“1917” stars George MacKay, Dean-Charles Chapman, Mark Strong, Andrew Scott, Richard Madden, Claire Duburcq, Colin Firth, and Benedict Cumberbatch. Released on December 25, 2019, the film has two British soldiers going on an impossible mission during the First World War.
The film is directed by Sam Mendes, who also directed films such as “American Beauty”, “Jarhead”, “Revolutionary Road”, and “Skyfall”. You ever dreamed about being a part of the World War experience without literally being in that time period? Well, with this film, now you can. The new year has already begun, but the awards season is far from over. This weekend sees the release of two 2019 films that were playing in a limited amount of theaters since Christmas Day. Today, I’ll be talking about the one that I’ve been dying to see since its marketing began last year. There was no doubt in my mind that my interest in this latest war film was high for various reasons, like its director, the cinematography, the genre, and its high-stakes concept. The fact that it won two Golden Globe awards last weekend is also another main reason why I wanted to check it out as soon as possible. So far, it has earned plenty of strong reviews from those who already saw it before I did, and it has received many more award nominations from the Critics’ Choice Awards and the British Academy Film Awards, which should count as a good sign for people who wanted to get the taste of the other war film, “Midway”, out of their mouths, especially me. Now that it has made its way to a wider audience, let’s see if the film is really worth a trip back to the gritty event.
Taking place during the First World War in the spring of 1917, the story centers on two British soldiers, William Schofield (MacKay) and Tom Blake (Chapman). They are tasked to hand-deliver a message to the 2nd Battalion of the Devonshire Regiment, which states that the soldiers must call off their planned attack on the Germans. Little do the soldiers know that the Germans hosted a fake retreat to the Hindenburg Line and are prepared to ambush and kill every last one of them, including Blake’s brother (Madden). These two soldiers will have to race against time and face every obstacle known to man in order to deliver the message before it’s too late. The film is supposedly based on one of the stories that Mendes heard from his grandfather, Alfred Mendes, who was involved in that time period. I honestly didn’t realize this until I first started studying this film. It’s actually quite cool to see that a director like Sam Mendes is related to someone who fought in the war a long time ago. This is a war film that doesn’t heavily rely on violence to get your heart pounding. Instead, it relies on the soldiers’ perilous journey from point A to point B to make the audience feel more attached to the urgency and the drama. It’s a pretty straightforward film that can be a bit much for those who couldn’t handle that type of intensity, but it can be quite riveting for people who are into that type of stuff, and that’s exactly what this story needed to be to make the entire experience amazing and consistently heart-pounding. Everything about this film had me immediately hooked since the beginning and it never lets me go until its satisfying conclusion. This is a highly immersive and startling tale of two messengers who are willing to risk their lives to save countless soldiers from the Germans, and it was brilliantly told with precision and majesty. George MacKay and Dean-Charles Chapman were both great in their roles as Schofield and Blake respectively. They’re basically the main characters that you will spend two hours with, and they’re actually worth giving a crud about. Thanks to the talents of the main leads, I was able to feel what they’re feeling during the slow parts and the intense parts. The biggest selling point of “1917” was that it was made to look like it was shot in one continuous take. Sam Mendes and cinematographer Roger Deakins relied on long takes and choreographed moving camera shots to capture the exact feeling of being in that time period with the characters. This had to be a massive struggle for Mendes and the crew because of the high risk of doing it all over again if anything went wrong during filming. Lucky for them, it paid off extremely well. Combined with the film’s stellar production design and the sound effects, “1917” is a technical marvel that acts like a time portal. Cinematography-wise, this is the best-looking war film I’ve seen in a while. Despite being in one take, Roger Deakins was able to capture every landscape and every action in stunning detail. I’m going to have to say this right now. This film has to win the Oscar for Best Cinematography. No excuses. The musical score by Thomas Newman was just as captivating as the journey itself. It had the right mixture of suspense and calmness to match the intended emotional core of its concept.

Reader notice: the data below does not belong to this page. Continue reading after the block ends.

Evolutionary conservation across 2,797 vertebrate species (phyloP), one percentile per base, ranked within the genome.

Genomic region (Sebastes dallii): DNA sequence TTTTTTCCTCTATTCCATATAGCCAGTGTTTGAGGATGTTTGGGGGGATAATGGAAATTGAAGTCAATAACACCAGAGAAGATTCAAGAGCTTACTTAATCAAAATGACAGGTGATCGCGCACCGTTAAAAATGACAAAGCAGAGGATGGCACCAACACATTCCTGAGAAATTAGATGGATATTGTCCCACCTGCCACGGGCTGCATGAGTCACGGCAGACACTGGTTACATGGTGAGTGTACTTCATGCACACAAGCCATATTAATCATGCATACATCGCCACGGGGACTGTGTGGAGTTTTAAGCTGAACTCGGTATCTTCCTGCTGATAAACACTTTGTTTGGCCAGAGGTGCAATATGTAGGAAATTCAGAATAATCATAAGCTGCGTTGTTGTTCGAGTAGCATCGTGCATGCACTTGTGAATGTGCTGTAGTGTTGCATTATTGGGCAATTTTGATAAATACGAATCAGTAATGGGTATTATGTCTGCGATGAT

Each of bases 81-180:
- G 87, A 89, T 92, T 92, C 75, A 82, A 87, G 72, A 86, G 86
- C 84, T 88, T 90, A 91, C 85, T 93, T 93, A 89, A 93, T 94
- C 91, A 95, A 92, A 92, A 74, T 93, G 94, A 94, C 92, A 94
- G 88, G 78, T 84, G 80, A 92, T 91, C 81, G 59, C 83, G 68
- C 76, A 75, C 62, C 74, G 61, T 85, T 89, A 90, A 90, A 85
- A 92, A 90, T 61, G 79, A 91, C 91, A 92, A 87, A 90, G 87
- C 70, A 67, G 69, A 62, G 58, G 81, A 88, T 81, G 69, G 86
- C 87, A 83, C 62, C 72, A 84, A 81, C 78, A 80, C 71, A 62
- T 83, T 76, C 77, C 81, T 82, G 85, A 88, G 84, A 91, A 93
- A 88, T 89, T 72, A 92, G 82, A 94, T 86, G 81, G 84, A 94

Overall, “1917” is an astounding cinematic experience that represents the harshness of that time period and the soldiers’ treacherous quest with sheer tension and beauty. It’s intense, it’s engaging, and it’s epic in its own right. From its talented cast to its brilliant technical achievements, the film is not only a non-stop edge-of-your-seat ride from start to finish, but it is also a darn good war film. I would’ve put this in my top ten films of 2019 list in a heartbeat if I saw it sooner, but again, stuff happens. I’m glad that I was able to watch this film and I’m hoping to see it again real soon. I would highly recommend this one to those who are into war films and to those who are familiar with Sam Mendes’ other works.
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